“Grammar Informed Sound Effect Retrieval for Soundscape Generation”, Emmanouil Theofanis Chourdakis and Joshua D. Reiss (Queen Mary University of London)
“A Multi-modal Approach for Learning from Singing”, Helen L. Bear (Technical University Munich), Daniel Stoller, Yukun Li and Emir Demirel (Queen Mary University of London), Wenming Gui (Jinling Institute of Technology, China), Emmanouil Benetos, and Simon Dixon (Queen Mary University of London)
“Computation and Visualization of the Differences Between Two Scores”, Francesco Foscarin, Raphael Fournier-S'Niehotta (CNAM, Paris) and Florent Jaquemard (INRIA, Paris)
“Eyes-free Music Browsing in a Binaural Auditory Environment”, Rishi Shukla, Rebecca Stewart and Mark Sandler (Queen Mary University of London)
“Towards Richer Online Music Public-domain Archives (TROMPA)”, Emilia Gomez (Universidad Pompeu Fabra), Cynthia Liem (Technische Universiteit Delft) and Tim Crawford (Goldsmiths University of London)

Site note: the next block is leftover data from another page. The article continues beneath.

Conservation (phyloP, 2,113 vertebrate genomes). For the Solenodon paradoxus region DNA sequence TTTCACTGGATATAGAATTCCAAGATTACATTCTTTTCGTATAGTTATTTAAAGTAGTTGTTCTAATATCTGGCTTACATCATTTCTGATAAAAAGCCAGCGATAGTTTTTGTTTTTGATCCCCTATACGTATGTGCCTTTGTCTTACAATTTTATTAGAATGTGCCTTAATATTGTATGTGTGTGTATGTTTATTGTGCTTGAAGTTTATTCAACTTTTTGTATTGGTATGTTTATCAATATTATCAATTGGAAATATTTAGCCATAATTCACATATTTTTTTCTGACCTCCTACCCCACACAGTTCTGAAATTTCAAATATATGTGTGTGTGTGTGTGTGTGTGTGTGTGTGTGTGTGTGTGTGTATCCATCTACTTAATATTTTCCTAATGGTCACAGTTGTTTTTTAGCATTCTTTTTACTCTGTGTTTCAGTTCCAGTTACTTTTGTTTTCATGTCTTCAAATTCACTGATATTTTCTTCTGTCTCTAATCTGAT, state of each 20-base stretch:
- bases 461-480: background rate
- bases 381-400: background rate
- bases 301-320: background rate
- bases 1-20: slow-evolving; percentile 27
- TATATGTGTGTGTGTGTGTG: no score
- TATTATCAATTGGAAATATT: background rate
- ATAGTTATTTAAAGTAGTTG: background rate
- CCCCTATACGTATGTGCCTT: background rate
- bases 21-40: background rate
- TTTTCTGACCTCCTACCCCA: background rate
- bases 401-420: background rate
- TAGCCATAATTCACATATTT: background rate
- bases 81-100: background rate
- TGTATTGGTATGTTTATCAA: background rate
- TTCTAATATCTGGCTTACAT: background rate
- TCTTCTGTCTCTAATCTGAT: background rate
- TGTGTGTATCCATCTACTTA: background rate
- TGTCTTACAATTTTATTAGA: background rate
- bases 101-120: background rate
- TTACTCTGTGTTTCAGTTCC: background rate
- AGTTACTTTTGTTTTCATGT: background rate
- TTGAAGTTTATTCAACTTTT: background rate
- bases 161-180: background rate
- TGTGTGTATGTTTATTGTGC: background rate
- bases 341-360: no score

“Using Triplet Network for the Intelligent Control of Audio Effects”, Di Sheng and György Fazekas (Queen Mary University of London)
“Digital Music Objects: Composing on the SOFA”, David De Roure, Graham Klyne, John Pybus, David M. Weigl, Matthew Wilcoxson and Kevin Page (Oxford University)
“An Investigation into Automatically Generated Auditory Route Overviews”, Nida Aziz , Rebecca Stewart and Tony Stockman (Queen Mary University of London)
“Introducing JADE, a New Digital Instrument”, Sarah Sauvé, Luke Welsh and Andrew Staniland (Memorial University of Newfoundland, Canada)
“Characterising Glissando and Flutter-tongue Techniques in Recordings of Chinese Bamboo Flute”, Changhong Wang, Emmanouil Benetos and Elaine Chew (Queen Mary University of London)
“Musical Chills: Stimulus Properties, Stylistic Preference & Familiarity”, Rémi de Fleurian (Queen Mary University of London) and Marcus T. Pearce (Aarhus University & Queen Mary University of London)
“Tonic and Dastgàh Recognition in Iranian Music”, Peyman Heydarian (Apulse, UK)